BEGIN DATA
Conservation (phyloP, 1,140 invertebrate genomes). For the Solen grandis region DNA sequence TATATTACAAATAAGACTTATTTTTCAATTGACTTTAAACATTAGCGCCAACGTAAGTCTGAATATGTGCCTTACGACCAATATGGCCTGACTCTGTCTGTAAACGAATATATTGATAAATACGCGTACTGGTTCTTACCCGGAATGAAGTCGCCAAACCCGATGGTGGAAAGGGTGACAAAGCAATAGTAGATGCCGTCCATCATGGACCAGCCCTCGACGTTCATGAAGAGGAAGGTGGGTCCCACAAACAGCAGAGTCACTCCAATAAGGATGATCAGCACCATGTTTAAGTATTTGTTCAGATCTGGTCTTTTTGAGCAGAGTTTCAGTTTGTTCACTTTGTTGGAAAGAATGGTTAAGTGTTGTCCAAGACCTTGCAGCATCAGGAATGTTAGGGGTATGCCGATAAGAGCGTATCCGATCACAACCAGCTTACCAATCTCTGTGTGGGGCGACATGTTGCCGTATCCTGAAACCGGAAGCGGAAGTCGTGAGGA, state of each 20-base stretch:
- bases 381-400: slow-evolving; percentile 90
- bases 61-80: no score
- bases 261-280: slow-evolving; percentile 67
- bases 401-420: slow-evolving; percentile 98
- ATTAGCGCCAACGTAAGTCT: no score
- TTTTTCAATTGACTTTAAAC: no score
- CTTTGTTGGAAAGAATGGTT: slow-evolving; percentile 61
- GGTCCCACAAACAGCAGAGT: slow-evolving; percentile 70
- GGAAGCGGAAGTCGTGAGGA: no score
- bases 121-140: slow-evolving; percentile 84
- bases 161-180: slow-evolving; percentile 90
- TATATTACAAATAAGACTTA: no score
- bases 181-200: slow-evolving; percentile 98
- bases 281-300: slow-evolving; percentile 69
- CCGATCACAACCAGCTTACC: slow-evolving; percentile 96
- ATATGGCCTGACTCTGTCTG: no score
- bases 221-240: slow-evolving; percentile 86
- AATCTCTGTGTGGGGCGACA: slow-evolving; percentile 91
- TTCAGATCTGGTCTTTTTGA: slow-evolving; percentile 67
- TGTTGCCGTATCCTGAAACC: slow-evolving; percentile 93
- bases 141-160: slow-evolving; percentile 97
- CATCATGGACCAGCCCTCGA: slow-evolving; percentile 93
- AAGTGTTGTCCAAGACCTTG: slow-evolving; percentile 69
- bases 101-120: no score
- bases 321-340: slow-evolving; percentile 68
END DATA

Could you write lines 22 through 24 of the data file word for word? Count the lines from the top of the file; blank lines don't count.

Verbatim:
- bases 141-160: slow-evolving; percentile 97
- CATCATGGACCAGCCCTCGA: slow-evolving; percentile 93
- AAGTGTTGTCCAAGACCTTG: slow-evolving; percentile 69